# Escape velocity from Earth

We know the escape velocity from the Earth is 11.2km/s. Isn't it the velocity required to escape from earth if we go normal to the surface of earth? i.e while we derive the formula for the escape velocity from earth we never consider the slanted motion of the object. So when we launch a rocket we need to use very less value of velocity compare to escape velocity to escape from earth because rocket follows a slanted path so curvature of earth has an effect?

If what I said above is right, then how we can say escape velocity is 11.2 km/s?

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I +1ed just to get rid of the downvote. It seems like a perfectly fine misconception to me. –  Dimensio1n0 Jul 6 '13 at 15:53

It is not correct. The meaning of escape velocity is defined the initial kinetic energy in which a particle can go to infinite without going back. That is the kinetic energy have to have the same magnitude as the gravitational potential on Earth given by $mv^2/2=GMm/R$. Since the energy is conserved, it does not matter which direction you are pointing to.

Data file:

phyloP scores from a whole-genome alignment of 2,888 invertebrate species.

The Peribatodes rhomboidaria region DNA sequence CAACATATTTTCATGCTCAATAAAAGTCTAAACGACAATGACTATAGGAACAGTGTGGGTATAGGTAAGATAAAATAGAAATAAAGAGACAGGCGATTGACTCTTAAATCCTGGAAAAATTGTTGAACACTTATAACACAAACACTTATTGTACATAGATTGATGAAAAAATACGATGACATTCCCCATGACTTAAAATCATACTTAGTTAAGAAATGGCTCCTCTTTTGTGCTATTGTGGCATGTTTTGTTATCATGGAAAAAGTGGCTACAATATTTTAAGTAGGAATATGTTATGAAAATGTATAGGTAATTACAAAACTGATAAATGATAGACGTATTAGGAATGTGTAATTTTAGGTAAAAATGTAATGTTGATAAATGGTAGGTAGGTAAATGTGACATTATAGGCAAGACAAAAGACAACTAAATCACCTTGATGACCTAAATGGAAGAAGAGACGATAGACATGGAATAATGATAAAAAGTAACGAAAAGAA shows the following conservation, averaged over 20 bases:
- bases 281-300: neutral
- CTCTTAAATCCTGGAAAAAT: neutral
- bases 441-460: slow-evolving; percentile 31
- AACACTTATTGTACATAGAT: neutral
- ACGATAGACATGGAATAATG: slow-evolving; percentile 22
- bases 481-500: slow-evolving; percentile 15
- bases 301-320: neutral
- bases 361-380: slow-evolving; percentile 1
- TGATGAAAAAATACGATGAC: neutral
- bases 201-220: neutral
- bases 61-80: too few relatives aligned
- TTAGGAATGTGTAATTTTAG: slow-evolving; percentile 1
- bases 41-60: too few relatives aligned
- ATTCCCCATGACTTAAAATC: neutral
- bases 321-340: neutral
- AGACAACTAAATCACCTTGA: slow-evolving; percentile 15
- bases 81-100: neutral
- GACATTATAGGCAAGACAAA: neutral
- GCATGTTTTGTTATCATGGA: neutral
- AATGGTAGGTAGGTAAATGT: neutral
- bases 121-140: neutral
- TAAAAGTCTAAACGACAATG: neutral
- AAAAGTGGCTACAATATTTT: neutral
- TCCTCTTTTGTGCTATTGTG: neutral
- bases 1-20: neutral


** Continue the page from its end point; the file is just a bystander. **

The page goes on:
For the rocket, it has no initial KE and it gains KE and PE by consuming its fuel. The reason that a rocket move straight up is to reduce air friction at the beginning. Then it follows a slanted path later is to increase flight time so a only a lower efficiency engine is required.

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The 11.2 km/s is about a generic body that leaves the surface of the earth with that initial velocity, that initial velocity causes it to overcome earth's gravitational pull and escape. If there is a propulsion system (rockets,various other engine types...) then the initial velocity does not need be 11.2 km/s, since earth's gravitational potential is overcome gradually as the rocket does work after launch. But from the law of conservation of energy both launch types will do the same amount of work i.e. equivalent to the gravitational potential of the earth. Just my two pence anyway.

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